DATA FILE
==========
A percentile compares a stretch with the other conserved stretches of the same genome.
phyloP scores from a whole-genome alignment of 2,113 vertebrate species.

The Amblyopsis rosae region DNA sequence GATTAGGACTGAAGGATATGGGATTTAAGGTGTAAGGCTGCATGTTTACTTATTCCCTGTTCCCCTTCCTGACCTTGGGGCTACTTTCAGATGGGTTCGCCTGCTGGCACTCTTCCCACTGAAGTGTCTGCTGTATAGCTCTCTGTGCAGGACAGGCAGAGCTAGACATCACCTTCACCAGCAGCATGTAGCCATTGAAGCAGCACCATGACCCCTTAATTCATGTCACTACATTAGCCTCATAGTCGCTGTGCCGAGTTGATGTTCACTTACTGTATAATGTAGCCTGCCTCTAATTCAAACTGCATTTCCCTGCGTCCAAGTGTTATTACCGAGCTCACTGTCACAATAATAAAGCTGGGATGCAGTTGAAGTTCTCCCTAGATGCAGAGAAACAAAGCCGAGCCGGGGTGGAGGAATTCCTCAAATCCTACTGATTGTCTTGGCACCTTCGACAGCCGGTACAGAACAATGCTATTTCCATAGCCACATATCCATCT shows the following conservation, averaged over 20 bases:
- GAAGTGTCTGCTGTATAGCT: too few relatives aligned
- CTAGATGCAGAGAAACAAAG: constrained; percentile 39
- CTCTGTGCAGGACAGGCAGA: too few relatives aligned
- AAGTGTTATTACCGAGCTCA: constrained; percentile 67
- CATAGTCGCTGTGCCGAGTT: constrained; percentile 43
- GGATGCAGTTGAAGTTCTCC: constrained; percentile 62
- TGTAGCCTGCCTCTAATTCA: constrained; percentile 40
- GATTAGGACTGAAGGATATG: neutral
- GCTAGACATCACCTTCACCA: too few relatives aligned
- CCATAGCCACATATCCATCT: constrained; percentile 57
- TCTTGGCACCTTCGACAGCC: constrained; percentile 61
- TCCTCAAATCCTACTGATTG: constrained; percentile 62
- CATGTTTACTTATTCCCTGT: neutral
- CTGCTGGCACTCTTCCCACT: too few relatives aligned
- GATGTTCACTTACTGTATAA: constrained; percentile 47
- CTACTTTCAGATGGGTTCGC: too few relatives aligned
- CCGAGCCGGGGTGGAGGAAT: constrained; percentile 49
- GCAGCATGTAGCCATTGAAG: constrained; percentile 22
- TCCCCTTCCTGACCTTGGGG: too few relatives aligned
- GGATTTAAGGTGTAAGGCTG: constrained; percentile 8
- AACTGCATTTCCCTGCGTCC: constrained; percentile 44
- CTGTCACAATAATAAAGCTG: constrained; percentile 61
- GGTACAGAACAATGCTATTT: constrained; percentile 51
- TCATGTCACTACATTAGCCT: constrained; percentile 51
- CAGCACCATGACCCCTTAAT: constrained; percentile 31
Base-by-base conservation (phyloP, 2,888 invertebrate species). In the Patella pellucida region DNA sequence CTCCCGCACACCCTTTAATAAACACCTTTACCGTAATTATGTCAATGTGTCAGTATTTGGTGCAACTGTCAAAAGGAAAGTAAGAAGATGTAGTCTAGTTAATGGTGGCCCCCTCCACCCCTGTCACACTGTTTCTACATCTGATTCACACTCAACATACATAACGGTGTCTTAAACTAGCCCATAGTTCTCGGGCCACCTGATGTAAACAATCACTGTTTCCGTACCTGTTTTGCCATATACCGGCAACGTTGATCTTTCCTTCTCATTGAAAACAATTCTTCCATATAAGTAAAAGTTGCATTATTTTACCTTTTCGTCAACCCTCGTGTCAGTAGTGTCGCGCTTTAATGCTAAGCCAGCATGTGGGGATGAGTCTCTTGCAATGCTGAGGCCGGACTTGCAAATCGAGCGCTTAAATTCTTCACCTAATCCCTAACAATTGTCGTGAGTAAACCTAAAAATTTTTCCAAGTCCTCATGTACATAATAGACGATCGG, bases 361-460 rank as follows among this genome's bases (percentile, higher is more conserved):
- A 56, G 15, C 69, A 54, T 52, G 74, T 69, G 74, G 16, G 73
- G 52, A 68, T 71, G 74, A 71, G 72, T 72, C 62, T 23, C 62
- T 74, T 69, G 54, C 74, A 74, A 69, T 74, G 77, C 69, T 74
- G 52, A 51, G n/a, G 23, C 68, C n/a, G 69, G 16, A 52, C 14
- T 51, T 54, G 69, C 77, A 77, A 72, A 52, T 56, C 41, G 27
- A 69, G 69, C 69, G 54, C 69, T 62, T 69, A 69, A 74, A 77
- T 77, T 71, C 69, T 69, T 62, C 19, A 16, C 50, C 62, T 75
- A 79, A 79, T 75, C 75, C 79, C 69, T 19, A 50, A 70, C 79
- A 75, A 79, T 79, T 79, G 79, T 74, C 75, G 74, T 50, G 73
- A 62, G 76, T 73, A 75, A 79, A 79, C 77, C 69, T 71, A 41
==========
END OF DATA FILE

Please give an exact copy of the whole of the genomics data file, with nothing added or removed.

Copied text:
A percentile compares a stretch with the other conserved stretches of the same genome.
phyloP scores from a whole-genome alignment of 2,113 vertebrate species.

The Amblyopsis rosae region DNA sequence GATTAGGACTGAAGGATATGGGATTTAAGGTGTAAGGCTGCATGTTTACTTATTCCCTGTTCCCCTTCCTGACCTTGGGGCTACTTTCAGATGGGTTCGCCTGCTGGCACTCTTCCCACTGAAGTGTCTGCTGTATAGCTCTCTGTGCAGGACAGGCAGAGCTAGACATCACCTTCACCAGCAGCATGTAGCCATTGAAGCAGCACCATGACCCCTTAATTCATGTCACTACATTAGCCTCATAGTCGCTGTGCCGAGTTGATGTTCACTTACTGTATAATGTAGCCTGCCTCTAATTCAAACTGCATTTCCCTGCGTCCAAGTGTTATTACCGAGCTCACTGTCACAATAATAAAGCTGGGATGCAGTTGAAGTTCTCCCTAGATGCAGAGAAACAAAGCCGAGCCGGGGTGGAGGAATTCCTCAAATCCTACTGATTGTCTTGGCACCTTCGACAGCCGGTACAGAACAATGCTATTTCCATAGCCACATATCCATCT shows the following conservation, averaged over 20 bases:
- GAAGTGTCTGCTGTATAGCT: too few relatives aligned
- CTAGATGCAGAGAAACAAAG: constrained; percentile 39
- CTCTGTGCAGGACAGGCAGA: too few relatives aligned
- AAGTGTTATTACCGAGCTCA: constrained; percentile 67
- CATAGTCGCTGTGCCGAGTT: constrained; percentile 43
- GGATGCAGTTGAAGTTCTCC: constrained; percentile 62
- TGTAGCCTGCCTCTAATTCA: constrained; percentile 40
- GATTAGGACTGAAGGATATG: neutral
- GCTAGACATCACCTTCACCA: too few relatives aligned
- CCATAGCCACATATCCATCT: constrained; percentile 57
- TCTTGGCACCTTCGACAGCC: constrained; percentile 61
- TCCTCAAATCCTACTGATTG: constrained; percentile 62
- CATGTTTACTTATTCCCTGT: neutral
- CTGCTGGCACTCTTCCCACT: too few relatives aligned
- GATGTTCACTTACTGTATAA: constrained; percentile 47
- CTACTTTCAGATGGGTTCGC: too few relatives aligned
- CCGAGCCGGGGTGGAGGAAT: constrained; percentile 49
- GCAGCATGTAGCCATTGAAG: constrained; percentile 22
- TCCCCTTCCTGACCTTGGGG: too few relatives aligned
- GGATTTAAGGTGTAAGGCTG: constrained; percentile 8
- AACTGCATTTCCCTGCGTCC: constrained; percentile 44
- CTGTCACAATAATAAAGCTG: constrained; percentile 61
- GGTACAGAACAATGCTATTT: constrained; percentile 51
- TCATGTCACTACATTAGCCT: constrained; percentile 51
- CAGCACCATGACCCCTTAAT: constrained; percentile 31
Base-by-base conservation (phyloP, 2,888 invertebrate species). In the Patella pellucida region DNA sequence CTCCCGCACACCCTTTAATAAACACCTTTACCGTAATTATGTCAATGTGTCAGTATTTGGTGCAACTGTCAAAAGGAAAGTAAGAAGATGTAGTCTAGTTAATGGTGGCCCCCTCCACCCCTGTCACACTGTTTCTACATCTGATTCACACTCAACATACATAACGGTGTCTTAAACTAGCCCATAGTTCTCGGGCCACCTGATGTAAACAATCACTGTTTCCGTACCTGTTTTGCCATATACCGGCAACGTTGATCTTTCCTTCTCATTGAAAACAATTCTTCCATATAAGTAAAAGTTGCATTATTTTACCTTTTCGTCAACCCTCGTGTCAGTAGTGTCGCGCTTTAATGCTAAGCCAGCATGTGGGGATGAGTCTCTTGCAATGCTGAGGCCGGACTTGCAAATCGAGCGCTTAAATTCTTCACCTAATCCCTAACAATTGTCGTGAGTAAACCTAAAAATTTTTCCAAGTCCTCATGTACATAATAGACGATCGG, bases 361-460 rank as follows among this genome's bases (percentile, higher is more conserved):
- A 56, G 15, C 69, A 54, T 52, G 74, T 69, G 74, G 16, G 73
- G 52, A 68, T 71, G 74, A 71, G 72, T 72, C 62, T 23, C 62
- T 74, T 69, G 54, C 74, A 74, A 69, T 74, G 77, C 69, T 74
- G 52, A 51, G n/a, G 23, C 68, C n/a, G 69, G 16, A 52, C 14
- T 51, T 54, G 69, C 77, A 77, A 72, A 52, T 56, C 41, G 27
- A 69, G 69, C 69, G 54, C 69, T 62, T 69, A 69, A 74, A 77
- T 77, T 71, C 69, T 69, T 62, C 19, A 16, C 50, C 62, T 75
- A 79, A 79, T 75, C 75, C 79, C 69, T 19, A 50, A 70, C 79
- A 75, A 79, T 79, T 79, G 79, T 74, C 75, G 74, T 50, G 73
- A 62, G 76, T 73, A 75, A 79, A 79, C 77, C 69, T 71, A 41